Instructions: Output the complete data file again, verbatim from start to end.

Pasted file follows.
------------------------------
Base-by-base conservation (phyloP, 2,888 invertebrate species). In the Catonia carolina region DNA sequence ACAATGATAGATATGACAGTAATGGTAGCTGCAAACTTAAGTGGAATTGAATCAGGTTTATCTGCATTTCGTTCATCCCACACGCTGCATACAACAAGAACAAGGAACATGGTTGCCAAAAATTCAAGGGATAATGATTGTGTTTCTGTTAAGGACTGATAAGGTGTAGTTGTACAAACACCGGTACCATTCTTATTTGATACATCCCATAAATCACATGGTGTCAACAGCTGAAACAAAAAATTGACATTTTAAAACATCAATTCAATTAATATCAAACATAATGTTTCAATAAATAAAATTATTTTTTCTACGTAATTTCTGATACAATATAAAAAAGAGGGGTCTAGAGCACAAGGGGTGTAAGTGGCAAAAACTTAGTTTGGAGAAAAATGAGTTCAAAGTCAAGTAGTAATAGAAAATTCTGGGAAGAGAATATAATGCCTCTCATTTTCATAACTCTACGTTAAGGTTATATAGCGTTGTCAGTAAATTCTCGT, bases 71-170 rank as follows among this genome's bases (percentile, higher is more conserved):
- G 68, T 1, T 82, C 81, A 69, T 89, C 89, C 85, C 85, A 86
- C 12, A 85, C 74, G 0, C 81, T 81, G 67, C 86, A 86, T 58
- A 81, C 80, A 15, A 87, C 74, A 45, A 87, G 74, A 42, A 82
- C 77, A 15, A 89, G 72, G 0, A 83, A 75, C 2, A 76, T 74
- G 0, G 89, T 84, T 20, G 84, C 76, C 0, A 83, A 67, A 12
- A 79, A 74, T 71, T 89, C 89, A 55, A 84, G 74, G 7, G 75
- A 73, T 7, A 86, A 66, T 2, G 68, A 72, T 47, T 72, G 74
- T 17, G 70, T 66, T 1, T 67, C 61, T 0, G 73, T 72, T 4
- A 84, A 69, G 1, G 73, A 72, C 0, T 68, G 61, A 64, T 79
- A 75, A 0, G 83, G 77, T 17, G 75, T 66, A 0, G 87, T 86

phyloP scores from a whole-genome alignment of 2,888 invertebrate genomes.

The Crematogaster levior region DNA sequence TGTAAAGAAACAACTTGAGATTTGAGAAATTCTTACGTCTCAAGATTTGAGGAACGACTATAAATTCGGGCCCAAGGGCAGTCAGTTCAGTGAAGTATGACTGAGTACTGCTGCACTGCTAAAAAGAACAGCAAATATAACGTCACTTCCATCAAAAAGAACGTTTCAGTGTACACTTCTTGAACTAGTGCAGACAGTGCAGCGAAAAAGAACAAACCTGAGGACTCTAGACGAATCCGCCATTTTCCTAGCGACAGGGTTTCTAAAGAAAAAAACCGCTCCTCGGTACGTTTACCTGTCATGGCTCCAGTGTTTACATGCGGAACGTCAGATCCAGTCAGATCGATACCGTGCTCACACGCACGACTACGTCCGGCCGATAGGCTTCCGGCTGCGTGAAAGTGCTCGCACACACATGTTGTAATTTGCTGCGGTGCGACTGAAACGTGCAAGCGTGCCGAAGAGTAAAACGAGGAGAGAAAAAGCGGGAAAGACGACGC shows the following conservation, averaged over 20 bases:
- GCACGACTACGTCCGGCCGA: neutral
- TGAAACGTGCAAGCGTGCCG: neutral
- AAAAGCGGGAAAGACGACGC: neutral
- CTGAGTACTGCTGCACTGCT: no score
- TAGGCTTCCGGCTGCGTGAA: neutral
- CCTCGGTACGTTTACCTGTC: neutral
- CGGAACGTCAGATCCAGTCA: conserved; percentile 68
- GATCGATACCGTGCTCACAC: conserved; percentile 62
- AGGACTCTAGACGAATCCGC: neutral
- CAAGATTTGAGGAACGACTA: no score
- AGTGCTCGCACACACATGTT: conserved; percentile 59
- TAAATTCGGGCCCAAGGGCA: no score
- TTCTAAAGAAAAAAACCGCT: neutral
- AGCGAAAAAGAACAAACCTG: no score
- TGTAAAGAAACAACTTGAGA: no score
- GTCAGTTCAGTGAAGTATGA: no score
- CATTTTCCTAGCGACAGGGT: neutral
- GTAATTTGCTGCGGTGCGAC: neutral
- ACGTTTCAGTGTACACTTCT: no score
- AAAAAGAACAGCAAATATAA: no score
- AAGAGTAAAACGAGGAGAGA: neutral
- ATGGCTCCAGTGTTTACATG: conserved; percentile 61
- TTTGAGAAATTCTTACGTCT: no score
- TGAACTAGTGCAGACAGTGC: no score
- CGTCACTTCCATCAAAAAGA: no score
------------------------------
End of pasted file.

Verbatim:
Base-by-base conservation (phyloP, 2,888 invertebrate species). In the Catonia carolina region DNA sequence ACAATGATAGATATGACAGTAATGGTAGCTGCAAACTTAAGTGGAATTGAATCAGGTTTATCTGCATTTCGTTCATCCCACACGCTGCATACAACAAGAACAAGGAACATGGTTGCCAAAAATTCAAGGGATAATGATTGTGTTTCTGTTAAGGACTGATAAGGTGTAGTTGTACAAACACCGGTACCATTCTTATTTGATACATCCCATAAATCACATGGTGTCAACAGCTGAAACAAAAAATTGACATTTTAAAACATCAATTCAATTAATATCAAACATAATGTTTCAATAAATAAAATTATTTTTTCTACGTAATTTCTGATACAATATAAAAAAGAGGGGTCTAGAGCACAAGGGGTGTAAGTGGCAAAAACTTAGTTTGGAGAAAAATGAGTTCAAAGTCAAGTAGTAATAGAAAATTCTGGGAAGAGAATATAATGCCTCTCATTTTCATAACTCTACGTTAAGGTTATATAGCGTTGTCAGTAAATTCTCGT, bases 71-170 rank as follows among this genome's bases (percentile, higher is more conserved):
- G 68, T 1, T 82, C 81, A 69, T 89, C 89, C 85, C 85, A 86
- C 12, A 85, C 74, G 0, C 81, T 81, G 67, C 86, A 86, T 58
- A 81, C 80, A 15, A 87, C 74, A 45, A 87, G 74, A 42, A 82
- C 77, A 15, A 89, G 72, G 0, A 83, A 75, C 2, A 76, T 74
- G 0, G 89, T 84, T 20, G 84, C 76, C 0, A 83, A 67, A 12
- A 79, A 74, T 71, T 89, C 89, A 55, A 84, G 74, G 7, G 75
- A 73, T 7, A 86, A 66, T 2, G 68, A 72, T 47, T 72, G 74
- T 17, G 70, T 66, T 1, T 67, C 61, T 0, G 73, T 72, T 4
- A 84, A 69, G 1, G 73, A 72, C 0, T 68, G 61, A 64, T 79
- A 75, A 0, G 83, G 77, T 17, G 75, T 66, A 0, G 87, T 86

phyloP scores from a whole-genome alignment of 2,888 invertebrate genomes.

The Crematogaster levior region DNA sequence TGTAAAGAAACAACTTGAGATTTGAGAAATTCTTACGTCTCAAGATTTGAGGAACGACTATAAATTCGGGCCCAAGGGCAGTCAGTTCAGTGAAGTATGACTGAGTACTGCTGCACTGCTAAAAAGAACAGCAAATATAACGTCACTTCCATCAAAAAGAACGTTTCAGTGTACACTTCTTGAACTAGTGCAGACAGTGCAGCGAAAAAGAACAAACCTGAGGACTCTAGACGAATCCGCCATTTTCCTAGCGACAGGGTTTCTAAAGAAAAAAACCGCTCCTCGGTACGTTTACCTGTCATGGCTCCAGTGTTTACATGCGGAACGTCAGATCCAGTCAGATCGATACCGTGCTCACACGCACGACTACGTCCGGCCGATAGGCTTCCGGCTGCGTGAAAGTGCTCGCACACACATGTTGTAATTTGCTGCGGTGCGACTGAAACGTGCAAGCGTGCCGAAGAGTAAAACGAGGAGAGAAAAAGCGGGAAAGACGACGC shows the following conservation, averaged over 20 bases:
- GCACGACTACGTCCGGCCGA: neutral
- TGAAACGTGCAAGCGTGCCG: neutral
- AAAAGCGGGAAAGACGACGC: neutral
- CTGAGTACTGCTGCACTGCT: no score
- TAGGCTTCCGGCTGCGTGAA: neutral
- CCTCGGTACGTTTACCTGTC: neutral
- CGGAACGTCAGATCCAGTCA: conserved; percentile 68
- GATCGATACCGTGCTCACAC: conserved; percentile 62
- AGGACTCTAGACGAATCCGC: neutral
- CAAGATTTGAGGAACGACTA: no score
- AGTGCTCGCACACACATGTT: conserved; percentile 59
- TAAATTCGGGCCCAAGGGCA: no score
- TTCTAAAGAAAAAAACCGCT: neutral
- AGCGAAAAAGAACAAACCTG: no score
- TGTAAAGAAACAACTTGAGA: no score
- GTCAGTTCAGTGAAGTATGA: no score
- CATTTTCCTAGCGACAGGGT: neutral
- GTAATTTGCTGCGGTGCGAC: neutral
- ACGTTTCAGTGTACACTTCT: no score
- AAAAAGAACAGCAAATATAA: no score
- AAGAGTAAAACGAGGAGAGA: neutral
- ATGGCTCCAGTGTTTACATG: conserved; percentile 61
- TTTGAGAAATTCTTACGTCT: no score
- TGAACTAGTGCAGACAGTGC: no score
- CGTCACTTCCATCAAAAAGA: no score